Three new drugs have been identified as possible treatment options for wet ARMD. These drugs are Macugen (Pegaptinib), Lucentis (Ranibizumab) and Avastin (Bevacizumab). NICE is currently carrying out an appraisal of Lucentis and Macugen and expects to publish final guidance in the new year. NICE published draft guidance on 14 December 2007, which is now subject to consultation with stakeholders. Avastin is not included in the appraisal, as it is not licensed.
Mr. Spellar: To ask the Secretary of State for Health if he will take steps to ensure that the 34 million disposable respirators and 350 million surgical face masks he is purchasing are bought from companies in the UK. 
In purchasing goods and services for the national health service, the Department is subject to all European Union public procurement regulations. The rules compel the Department to advertise and award any proposed contract in accordance with the legal procedure set out in the regulations. This ensures that the process is fair, transparent and non-discriminatory. It would be a breach of this legislation to ensure the products were only supplied by companies in the United Kingdom.
Mr. Bradshaw [holding answer 7 January 2008]: The Department does not collect information on hospital equipment spend centrally. A decision on the procurement of hospital equipment is made at a local level.
Mr. Stephen O'Brien: To ask the Secretary of State for Health if he will publish all documents of (a) his Department and (b) Connecting for Health on the review into the possibility of NHS patient data being processed overseas by approved organisations.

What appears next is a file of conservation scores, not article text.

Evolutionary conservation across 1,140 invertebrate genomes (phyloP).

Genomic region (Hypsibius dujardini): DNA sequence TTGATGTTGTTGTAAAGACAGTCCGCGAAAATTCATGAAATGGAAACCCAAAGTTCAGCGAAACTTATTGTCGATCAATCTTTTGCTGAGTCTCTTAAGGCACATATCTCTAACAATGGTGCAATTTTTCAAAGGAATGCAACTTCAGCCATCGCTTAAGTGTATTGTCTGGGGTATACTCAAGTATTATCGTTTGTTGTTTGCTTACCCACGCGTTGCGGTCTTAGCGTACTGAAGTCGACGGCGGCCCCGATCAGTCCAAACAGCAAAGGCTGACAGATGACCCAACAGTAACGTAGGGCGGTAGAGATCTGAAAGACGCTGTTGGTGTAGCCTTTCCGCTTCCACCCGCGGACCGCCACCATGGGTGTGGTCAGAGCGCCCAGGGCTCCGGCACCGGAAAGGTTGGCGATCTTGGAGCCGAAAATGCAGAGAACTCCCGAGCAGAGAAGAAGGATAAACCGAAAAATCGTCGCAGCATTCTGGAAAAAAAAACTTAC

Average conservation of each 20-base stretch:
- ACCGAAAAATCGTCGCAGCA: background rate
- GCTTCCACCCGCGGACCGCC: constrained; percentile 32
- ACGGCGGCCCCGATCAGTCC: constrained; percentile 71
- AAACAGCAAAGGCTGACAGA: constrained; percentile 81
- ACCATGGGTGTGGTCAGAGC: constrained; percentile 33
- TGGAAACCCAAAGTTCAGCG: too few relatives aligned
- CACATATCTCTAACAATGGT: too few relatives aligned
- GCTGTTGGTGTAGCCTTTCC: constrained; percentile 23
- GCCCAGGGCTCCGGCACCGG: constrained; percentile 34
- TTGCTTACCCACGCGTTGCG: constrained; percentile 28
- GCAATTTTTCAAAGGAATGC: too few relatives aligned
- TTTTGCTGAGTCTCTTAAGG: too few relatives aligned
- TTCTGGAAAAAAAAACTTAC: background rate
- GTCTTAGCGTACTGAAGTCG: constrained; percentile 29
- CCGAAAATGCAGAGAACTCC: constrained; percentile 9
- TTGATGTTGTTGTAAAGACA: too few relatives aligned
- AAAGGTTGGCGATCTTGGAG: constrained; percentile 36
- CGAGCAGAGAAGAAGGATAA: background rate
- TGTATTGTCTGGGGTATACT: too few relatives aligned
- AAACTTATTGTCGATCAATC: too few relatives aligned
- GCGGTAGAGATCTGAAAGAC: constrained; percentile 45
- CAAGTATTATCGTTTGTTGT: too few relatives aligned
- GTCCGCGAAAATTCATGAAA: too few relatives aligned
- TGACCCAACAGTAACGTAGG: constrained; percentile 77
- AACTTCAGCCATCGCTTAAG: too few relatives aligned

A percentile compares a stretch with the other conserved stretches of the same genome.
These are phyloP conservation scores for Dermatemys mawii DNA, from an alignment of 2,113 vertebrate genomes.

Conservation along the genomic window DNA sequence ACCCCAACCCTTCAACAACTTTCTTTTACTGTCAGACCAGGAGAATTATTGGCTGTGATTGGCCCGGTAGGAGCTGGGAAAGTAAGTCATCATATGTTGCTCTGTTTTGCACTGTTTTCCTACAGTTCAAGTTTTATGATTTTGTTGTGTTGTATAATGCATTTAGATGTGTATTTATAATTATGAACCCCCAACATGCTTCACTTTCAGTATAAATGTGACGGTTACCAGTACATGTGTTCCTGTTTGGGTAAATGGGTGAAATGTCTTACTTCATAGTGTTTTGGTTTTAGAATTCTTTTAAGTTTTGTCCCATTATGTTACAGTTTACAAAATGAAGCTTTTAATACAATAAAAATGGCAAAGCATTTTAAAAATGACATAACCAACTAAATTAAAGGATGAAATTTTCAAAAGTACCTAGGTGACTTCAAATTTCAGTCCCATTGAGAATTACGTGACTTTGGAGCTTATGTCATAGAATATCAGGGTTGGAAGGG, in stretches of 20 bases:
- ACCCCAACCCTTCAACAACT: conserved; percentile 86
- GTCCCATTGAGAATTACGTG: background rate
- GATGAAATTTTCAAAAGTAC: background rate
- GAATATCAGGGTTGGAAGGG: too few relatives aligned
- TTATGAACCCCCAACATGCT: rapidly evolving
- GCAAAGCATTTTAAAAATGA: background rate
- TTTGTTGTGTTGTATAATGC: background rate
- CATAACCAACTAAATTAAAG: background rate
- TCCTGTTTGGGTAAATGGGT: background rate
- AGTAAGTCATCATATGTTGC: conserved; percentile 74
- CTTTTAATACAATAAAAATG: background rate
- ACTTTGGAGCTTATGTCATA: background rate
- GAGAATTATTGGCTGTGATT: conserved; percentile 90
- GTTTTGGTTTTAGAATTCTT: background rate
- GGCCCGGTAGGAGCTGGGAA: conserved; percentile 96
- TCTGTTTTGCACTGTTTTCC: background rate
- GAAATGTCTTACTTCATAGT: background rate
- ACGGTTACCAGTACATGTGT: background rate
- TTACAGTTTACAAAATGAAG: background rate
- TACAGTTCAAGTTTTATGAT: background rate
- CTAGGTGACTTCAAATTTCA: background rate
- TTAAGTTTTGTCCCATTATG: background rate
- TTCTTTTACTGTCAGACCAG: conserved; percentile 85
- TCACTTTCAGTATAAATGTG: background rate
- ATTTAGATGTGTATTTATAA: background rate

A reference to a review was made in an unrestricted operational guidance document made widely available to the NHS by NHS Connecting for Health in March 2006. This was subsequently wrongly described in media reports as a leaked document. However, no such formal review has taken place and
the reference was in respect of a general question asked by some suppliers as to whether patient data in respect of the National Programme for IT (NPfIT) could be held abroad. It was subsequently confirmed to all suppliers that there was no change to the policy that NPfIT patient data should not be held or processed overseas. The guidance document concerned has been reissued with the reference removed but there is no review documentation to publish.
Mr. Bradshaw: The security measures controlling access to national health service care records service clinical records are set at the Cabinet Office standard e-Government Interoperability Framework level 3, with access restricted to only those with a legitimate relationship with the patient, and further role-based access restrictions to specific information. It follows, therefore, that no one will have access to the entire content of the database.
In exceptional circumstances, when required by law, specialist staff may, for example, be authorised to access records without there being a clinical relationship with the patient or patients concerned. Theoretically these staff could be authorised to access any individual record within the database, but all such access is for specific purposes and in tightly controlled circumstances.